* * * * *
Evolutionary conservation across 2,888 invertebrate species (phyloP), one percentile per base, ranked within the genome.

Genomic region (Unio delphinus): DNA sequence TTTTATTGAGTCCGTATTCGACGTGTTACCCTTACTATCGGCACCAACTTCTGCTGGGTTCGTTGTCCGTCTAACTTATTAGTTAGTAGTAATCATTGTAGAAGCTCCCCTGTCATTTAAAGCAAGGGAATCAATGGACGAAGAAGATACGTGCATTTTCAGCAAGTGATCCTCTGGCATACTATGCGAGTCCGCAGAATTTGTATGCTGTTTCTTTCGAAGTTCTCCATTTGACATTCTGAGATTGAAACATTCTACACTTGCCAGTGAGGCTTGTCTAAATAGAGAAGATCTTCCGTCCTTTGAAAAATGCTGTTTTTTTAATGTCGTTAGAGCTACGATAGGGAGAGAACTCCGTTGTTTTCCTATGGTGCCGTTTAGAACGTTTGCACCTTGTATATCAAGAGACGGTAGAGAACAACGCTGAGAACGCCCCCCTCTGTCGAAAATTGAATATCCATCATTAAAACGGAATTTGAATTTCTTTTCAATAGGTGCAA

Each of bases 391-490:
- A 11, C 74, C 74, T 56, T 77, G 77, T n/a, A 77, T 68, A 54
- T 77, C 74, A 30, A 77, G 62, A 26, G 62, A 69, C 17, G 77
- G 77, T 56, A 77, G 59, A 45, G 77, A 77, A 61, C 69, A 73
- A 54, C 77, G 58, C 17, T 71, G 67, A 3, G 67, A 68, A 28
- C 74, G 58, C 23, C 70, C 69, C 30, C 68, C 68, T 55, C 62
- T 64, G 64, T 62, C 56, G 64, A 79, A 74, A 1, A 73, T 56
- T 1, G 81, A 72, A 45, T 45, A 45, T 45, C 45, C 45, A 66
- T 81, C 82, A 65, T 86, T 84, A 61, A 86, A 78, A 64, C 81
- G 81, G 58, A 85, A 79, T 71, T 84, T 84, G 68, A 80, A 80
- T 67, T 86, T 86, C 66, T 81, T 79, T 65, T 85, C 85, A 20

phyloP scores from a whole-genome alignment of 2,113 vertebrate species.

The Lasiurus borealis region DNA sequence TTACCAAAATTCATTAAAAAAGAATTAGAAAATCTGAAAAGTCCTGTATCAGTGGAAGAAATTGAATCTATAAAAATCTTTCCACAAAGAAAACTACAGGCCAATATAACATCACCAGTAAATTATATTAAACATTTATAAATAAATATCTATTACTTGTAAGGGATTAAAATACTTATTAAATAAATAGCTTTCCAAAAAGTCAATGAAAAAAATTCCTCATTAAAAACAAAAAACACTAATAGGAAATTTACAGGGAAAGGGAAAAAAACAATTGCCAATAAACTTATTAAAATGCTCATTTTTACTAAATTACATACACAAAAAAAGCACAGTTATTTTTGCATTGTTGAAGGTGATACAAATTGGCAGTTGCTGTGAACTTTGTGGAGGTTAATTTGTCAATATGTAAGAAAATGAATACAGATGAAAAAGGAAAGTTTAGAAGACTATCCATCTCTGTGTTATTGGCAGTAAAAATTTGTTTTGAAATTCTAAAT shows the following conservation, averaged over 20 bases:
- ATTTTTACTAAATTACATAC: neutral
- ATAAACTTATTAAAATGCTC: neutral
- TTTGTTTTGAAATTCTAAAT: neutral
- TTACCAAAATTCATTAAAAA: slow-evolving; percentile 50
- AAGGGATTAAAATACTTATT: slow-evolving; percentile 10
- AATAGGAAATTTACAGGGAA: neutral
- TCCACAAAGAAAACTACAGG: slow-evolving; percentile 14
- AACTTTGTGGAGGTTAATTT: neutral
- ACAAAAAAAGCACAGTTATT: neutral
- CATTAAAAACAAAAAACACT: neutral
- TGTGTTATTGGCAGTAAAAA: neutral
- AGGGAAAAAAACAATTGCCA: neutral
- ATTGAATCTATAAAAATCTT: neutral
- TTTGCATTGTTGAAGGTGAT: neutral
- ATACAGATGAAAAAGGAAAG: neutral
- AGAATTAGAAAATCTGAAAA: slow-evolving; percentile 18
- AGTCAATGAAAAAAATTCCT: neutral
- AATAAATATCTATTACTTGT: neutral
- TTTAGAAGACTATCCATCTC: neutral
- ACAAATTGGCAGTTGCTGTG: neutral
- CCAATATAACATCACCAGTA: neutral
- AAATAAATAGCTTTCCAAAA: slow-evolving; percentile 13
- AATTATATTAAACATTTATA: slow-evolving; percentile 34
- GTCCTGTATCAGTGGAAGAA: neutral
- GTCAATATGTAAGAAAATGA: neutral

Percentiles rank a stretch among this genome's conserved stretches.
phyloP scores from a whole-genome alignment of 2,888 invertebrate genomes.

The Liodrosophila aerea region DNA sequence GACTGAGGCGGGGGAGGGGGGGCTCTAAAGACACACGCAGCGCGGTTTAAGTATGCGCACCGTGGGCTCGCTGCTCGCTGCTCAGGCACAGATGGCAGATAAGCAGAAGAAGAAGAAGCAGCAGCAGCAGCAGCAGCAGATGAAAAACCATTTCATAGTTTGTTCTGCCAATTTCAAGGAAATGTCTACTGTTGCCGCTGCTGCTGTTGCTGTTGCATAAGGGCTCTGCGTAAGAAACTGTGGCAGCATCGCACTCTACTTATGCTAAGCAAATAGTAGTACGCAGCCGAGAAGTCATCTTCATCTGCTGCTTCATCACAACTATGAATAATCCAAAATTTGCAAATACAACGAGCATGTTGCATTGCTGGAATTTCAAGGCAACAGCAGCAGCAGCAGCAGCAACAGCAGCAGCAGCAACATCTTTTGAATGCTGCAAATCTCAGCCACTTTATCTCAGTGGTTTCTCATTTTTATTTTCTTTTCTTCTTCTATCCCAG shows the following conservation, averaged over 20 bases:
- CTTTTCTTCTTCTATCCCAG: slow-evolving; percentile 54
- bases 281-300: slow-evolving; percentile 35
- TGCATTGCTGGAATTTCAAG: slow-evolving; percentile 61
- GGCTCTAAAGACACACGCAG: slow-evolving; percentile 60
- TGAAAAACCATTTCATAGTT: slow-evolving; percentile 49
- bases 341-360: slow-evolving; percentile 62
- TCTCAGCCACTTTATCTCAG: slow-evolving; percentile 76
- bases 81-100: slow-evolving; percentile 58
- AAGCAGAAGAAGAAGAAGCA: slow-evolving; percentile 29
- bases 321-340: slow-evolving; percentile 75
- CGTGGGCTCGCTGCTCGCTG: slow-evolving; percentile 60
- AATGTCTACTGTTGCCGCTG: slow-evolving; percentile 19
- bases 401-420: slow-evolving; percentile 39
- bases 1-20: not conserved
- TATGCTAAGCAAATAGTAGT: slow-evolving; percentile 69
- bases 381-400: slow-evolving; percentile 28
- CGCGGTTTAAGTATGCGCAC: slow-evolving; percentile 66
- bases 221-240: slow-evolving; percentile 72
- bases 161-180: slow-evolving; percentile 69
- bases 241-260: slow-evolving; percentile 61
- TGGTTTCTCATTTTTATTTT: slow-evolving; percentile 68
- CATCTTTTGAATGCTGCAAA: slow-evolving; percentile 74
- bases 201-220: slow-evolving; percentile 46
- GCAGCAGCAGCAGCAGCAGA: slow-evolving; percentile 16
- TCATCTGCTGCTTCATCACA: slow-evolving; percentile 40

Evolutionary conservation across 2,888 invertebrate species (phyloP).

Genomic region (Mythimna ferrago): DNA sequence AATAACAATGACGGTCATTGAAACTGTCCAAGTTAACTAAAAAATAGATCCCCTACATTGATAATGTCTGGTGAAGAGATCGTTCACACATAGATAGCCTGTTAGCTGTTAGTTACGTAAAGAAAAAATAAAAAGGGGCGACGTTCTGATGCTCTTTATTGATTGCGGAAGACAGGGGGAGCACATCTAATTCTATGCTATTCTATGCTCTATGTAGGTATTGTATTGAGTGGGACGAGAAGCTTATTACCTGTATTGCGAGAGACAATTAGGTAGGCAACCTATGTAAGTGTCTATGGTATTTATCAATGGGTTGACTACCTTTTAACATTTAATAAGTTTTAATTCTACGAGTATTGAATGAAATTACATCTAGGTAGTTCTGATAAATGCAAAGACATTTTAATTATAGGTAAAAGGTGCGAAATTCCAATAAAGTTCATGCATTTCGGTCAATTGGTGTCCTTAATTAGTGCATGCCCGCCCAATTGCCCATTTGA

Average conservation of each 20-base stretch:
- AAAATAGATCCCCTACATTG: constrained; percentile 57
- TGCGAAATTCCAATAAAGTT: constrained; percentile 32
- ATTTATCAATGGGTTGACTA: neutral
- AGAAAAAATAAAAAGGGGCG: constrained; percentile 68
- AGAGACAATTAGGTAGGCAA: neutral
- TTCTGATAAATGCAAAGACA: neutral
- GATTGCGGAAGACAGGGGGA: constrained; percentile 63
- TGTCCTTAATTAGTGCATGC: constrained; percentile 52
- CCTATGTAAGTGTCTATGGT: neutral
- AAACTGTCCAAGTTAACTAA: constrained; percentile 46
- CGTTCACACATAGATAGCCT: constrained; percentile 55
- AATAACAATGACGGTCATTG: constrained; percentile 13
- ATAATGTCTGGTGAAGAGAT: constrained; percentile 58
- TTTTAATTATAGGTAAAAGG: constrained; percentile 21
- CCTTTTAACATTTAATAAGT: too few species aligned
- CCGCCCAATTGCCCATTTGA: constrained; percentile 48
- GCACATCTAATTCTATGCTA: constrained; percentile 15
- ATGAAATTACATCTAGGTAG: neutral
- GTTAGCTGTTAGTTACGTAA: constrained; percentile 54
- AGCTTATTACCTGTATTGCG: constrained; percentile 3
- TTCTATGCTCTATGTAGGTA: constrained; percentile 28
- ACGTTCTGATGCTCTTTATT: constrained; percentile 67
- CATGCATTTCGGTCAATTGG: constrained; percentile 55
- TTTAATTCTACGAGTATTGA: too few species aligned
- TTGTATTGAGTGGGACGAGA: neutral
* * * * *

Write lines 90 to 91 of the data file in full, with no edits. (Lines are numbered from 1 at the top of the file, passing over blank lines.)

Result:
- GTTAGCTGTTAGTTACGTAA: constrained; percentile 54
- AGCTTATTACCTGTATTGCG: constrained; percentile 3